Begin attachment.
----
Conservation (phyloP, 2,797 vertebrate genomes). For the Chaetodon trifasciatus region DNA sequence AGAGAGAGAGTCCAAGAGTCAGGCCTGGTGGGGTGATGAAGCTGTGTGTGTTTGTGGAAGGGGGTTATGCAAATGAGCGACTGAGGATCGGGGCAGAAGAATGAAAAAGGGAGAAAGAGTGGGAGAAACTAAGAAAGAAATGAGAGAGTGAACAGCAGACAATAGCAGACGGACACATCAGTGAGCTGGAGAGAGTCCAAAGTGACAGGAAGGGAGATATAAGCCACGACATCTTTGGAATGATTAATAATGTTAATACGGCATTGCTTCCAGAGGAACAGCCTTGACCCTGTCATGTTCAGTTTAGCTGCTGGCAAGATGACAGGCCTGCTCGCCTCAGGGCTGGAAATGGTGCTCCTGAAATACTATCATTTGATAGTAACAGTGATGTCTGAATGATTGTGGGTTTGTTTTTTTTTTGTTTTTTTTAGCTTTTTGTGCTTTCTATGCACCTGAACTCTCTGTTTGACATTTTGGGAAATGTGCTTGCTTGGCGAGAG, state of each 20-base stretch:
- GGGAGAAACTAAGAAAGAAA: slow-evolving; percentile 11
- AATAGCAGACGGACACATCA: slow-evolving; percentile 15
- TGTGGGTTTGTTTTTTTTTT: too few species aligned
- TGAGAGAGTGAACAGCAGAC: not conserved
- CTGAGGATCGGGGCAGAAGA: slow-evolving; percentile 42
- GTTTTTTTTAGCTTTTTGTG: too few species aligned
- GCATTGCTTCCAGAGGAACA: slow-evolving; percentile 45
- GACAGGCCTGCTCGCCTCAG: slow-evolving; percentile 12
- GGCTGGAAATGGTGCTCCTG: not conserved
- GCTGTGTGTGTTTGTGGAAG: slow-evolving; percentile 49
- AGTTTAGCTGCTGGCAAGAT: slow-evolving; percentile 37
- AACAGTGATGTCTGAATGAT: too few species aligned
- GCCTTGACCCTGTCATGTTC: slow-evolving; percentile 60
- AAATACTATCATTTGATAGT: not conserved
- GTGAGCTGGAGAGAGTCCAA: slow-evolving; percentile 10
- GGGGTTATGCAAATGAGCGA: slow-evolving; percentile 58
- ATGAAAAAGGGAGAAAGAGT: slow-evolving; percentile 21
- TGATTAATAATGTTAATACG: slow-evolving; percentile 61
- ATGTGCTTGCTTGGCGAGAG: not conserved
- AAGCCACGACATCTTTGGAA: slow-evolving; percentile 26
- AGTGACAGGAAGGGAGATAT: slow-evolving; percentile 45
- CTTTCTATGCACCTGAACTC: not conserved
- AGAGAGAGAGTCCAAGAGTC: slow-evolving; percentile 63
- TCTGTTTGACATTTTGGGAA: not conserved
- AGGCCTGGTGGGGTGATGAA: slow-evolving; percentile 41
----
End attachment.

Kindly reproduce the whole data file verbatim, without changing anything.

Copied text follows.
Conservation (phyloP, 2,797 vertebrate genomes). For the Chaetodon trifasciatus region DNA sequence AGAGAGAGAGTCCAAGAGTCAGGCCTGGTGGGGTGATGAAGCTGTGTGTGTTTGTGGAAGGGGGTTATGCAAATGAGCGACTGAGGATCGGGGCAGAAGAATGAAAAAGGGAGAAAGAGTGGGAGAAACTAAGAAAGAAATGAGAGAGTGAACAGCAGACAATAGCAGACGGACACATCAGTGAGCTGGAGAGAGTCCAAAGTGACAGGAAGGGAGATATAAGCCACGACATCTTTGGAATGATTAATAATGTTAATACGGCATTGCTTCCAGAGGAACAGCCTTGACCCTGTCATGTTCAGTTTAGCTGCTGGCAAGATGACAGGCCTGCTCGCCTCAGGGCTGGAAATGGTGCTCCTGAAATACTATCATTTGATAGTAACAGTGATGTCTGAATGATTGTGGGTTTGTTTTTTTTTTGTTTTTTTTAGCTTTTTGTGCTTTCTATGCACCTGAACTCTCTGTTTGACATTTTGGGAAATGTGCTTGCTTGGCGAGAG, state of each 20-base stretch:
- GGGAGAAACTAAGAAAGAAA: slow-evolving; percentile 11
- AATAGCAGACGGACACATCA: slow-evolving; percentile 15
- TGTGGGTTTGTTTTTTTTTT: too few species aligned
- TGAGAGAGTGAACAGCAGAC: not conserved
- CTGAGGATCGGGGCAGAAGA: slow-evolving; percentile 42
- GTTTTTTTTAGCTTTTTGTG: too few species aligned
- GCATTGCTTCCAGAGGAACA: slow-evolving; percentile 45
- GACAGGCCTGCTCGCCTCAG: slow-evolving; percentile 12
- GGCTGGAAATGGTGCTCCTG: not conserved
- GCTGTGTGTGTTTGTGGAAG: slow-evolving; percentile 49
- AGTTTAGCTGCTGGCAAGAT: slow-evolving; percentile 37
- AACAGTGATGTCTGAATGAT: too few species aligned
- GCCTTGACCCTGTCATGTTC: slow-evolving; percentile 60
- AAATACTATCATTTGATAGT: not conserved
- GTGAGCTGGAGAGAGTCCAA: slow-evolving; percentile 10
- GGGGTTATGCAAATGAGCGA: slow-evolving; percentile 58
- ATGAAAAAGGGAGAAAGAGT: slow-evolving; percentile 21
- TGATTAATAATGTTAATACG: slow-evolving; percentile 61
- ATGTGCTTGCTTGGCGAGAG: not conserved
- AAGCCACGACATCTTTGGAA: slow-evolving; percentile 26
- AGTGACAGGAAGGGAGATAT: slow-evolving; percentile 45
- CTTTCTATGCACCTGAACTC: not conserved
- AGAGAGAGAGTCCAAGAGTC: slow-evolving; percentile 63
- TCTGTTTGACATTTTGGGAA: not conserved
- AGGCCTGGTGGGGTGATGAA: slow-evolving; percentile 41